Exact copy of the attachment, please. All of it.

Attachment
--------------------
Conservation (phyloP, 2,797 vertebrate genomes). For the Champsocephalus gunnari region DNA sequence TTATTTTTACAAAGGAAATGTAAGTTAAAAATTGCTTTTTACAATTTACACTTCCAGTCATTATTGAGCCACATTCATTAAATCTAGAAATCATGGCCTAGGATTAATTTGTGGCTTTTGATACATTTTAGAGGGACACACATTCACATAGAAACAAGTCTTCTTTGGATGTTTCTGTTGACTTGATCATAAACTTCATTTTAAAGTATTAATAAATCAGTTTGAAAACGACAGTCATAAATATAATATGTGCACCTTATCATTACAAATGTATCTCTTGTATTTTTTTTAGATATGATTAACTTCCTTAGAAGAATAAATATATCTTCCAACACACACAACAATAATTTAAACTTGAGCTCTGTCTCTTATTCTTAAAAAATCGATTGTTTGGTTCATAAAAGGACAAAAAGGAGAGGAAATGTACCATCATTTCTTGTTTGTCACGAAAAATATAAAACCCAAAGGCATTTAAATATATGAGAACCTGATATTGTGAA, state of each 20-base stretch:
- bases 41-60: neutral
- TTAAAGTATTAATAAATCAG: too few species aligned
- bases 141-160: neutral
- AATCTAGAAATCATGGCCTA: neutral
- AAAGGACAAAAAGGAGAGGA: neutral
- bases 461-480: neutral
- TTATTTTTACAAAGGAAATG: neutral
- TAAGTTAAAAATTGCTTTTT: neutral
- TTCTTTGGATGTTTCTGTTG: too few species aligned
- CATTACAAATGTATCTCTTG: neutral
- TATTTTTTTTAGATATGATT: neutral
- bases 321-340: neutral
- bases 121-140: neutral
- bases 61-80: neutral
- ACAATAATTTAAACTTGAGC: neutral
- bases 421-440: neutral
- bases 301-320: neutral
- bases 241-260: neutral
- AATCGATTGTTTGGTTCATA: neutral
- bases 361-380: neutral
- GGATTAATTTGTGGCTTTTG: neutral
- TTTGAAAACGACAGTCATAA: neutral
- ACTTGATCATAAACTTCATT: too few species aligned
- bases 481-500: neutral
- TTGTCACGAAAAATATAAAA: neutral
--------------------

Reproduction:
Conservation (phyloP, 2,797 vertebrate genomes). For the Champsocephalus gunnari region DNA sequence TTATTTTTACAAAGGAAATGTAAGTTAAAAATTGCTTTTTACAATTTACACTTCCAGTCATTATTGAGCCACATTCATTAAATCTAGAAATCATGGCCTAGGATTAATTTGTGGCTTTTGATACATTTTAGAGGGACACACATTCACATAGAAACAAGTCTTCTTTGGATGTTTCTGTTGACTTGATCATAAACTTCATTTTAAAGTATTAATAAATCAGTTTGAAAACGACAGTCATAAATATAATATGTGCACCTTATCATTACAAATGTATCTCTTGTATTTTTTTTAGATATGATTAACTTCCTTAGAAGAATAAATATATCTTCCAACACACACAACAATAATTTAAACTTGAGCTCTGTCTCTTATTCTTAAAAAATCGATTGTTTGGTTCATAAAAGGACAAAAAGGAGAGGAAATGTACCATCATTTCTTGTTTGTCACGAAAAATATAAAACCCAAAGGCATTTAAATATATGAGAACCTGATATTGTGAA, state of each 20-base stretch:
- bases 41-60: neutral
- TTAAAGTATTAATAAATCAG: too few species aligned
- bases 141-160: neutral
- AATCTAGAAATCATGGCCTA: neutral
- AAAGGACAAAAAGGAGAGGA: neutral
- bases 461-480: neutral
- TTATTTTTACAAAGGAAATG: neutral
- TAAGTTAAAAATTGCTTTTT: neutral
- TTCTTTGGATGTTTCTGTTG: too few species aligned
- CATTACAAATGTATCTCTTG: neutral
- TATTTTTTTTAGATATGATT: neutral
- bases 321-340: neutral
- bases 121-140: neutral
- bases 61-80: neutral
- ACAATAATTTAAACTTGAGC: neutral
- bases 421-440: neutral
- bases 301-320: neutral
- bases 241-260: neutral
- AATCGATTGTTTGGTTCATA: neutral
- bases 361-380: neutral
- GGATTAATTTGTGGCTTTTG: neutral
- TTTGAAAACGACAGTCATAA: neutral
- ACTTGATCATAAACTTCATT: too few species aligned
- bases 481-500: neutral
- TTGTCACGAAAAATATAAAA: neutral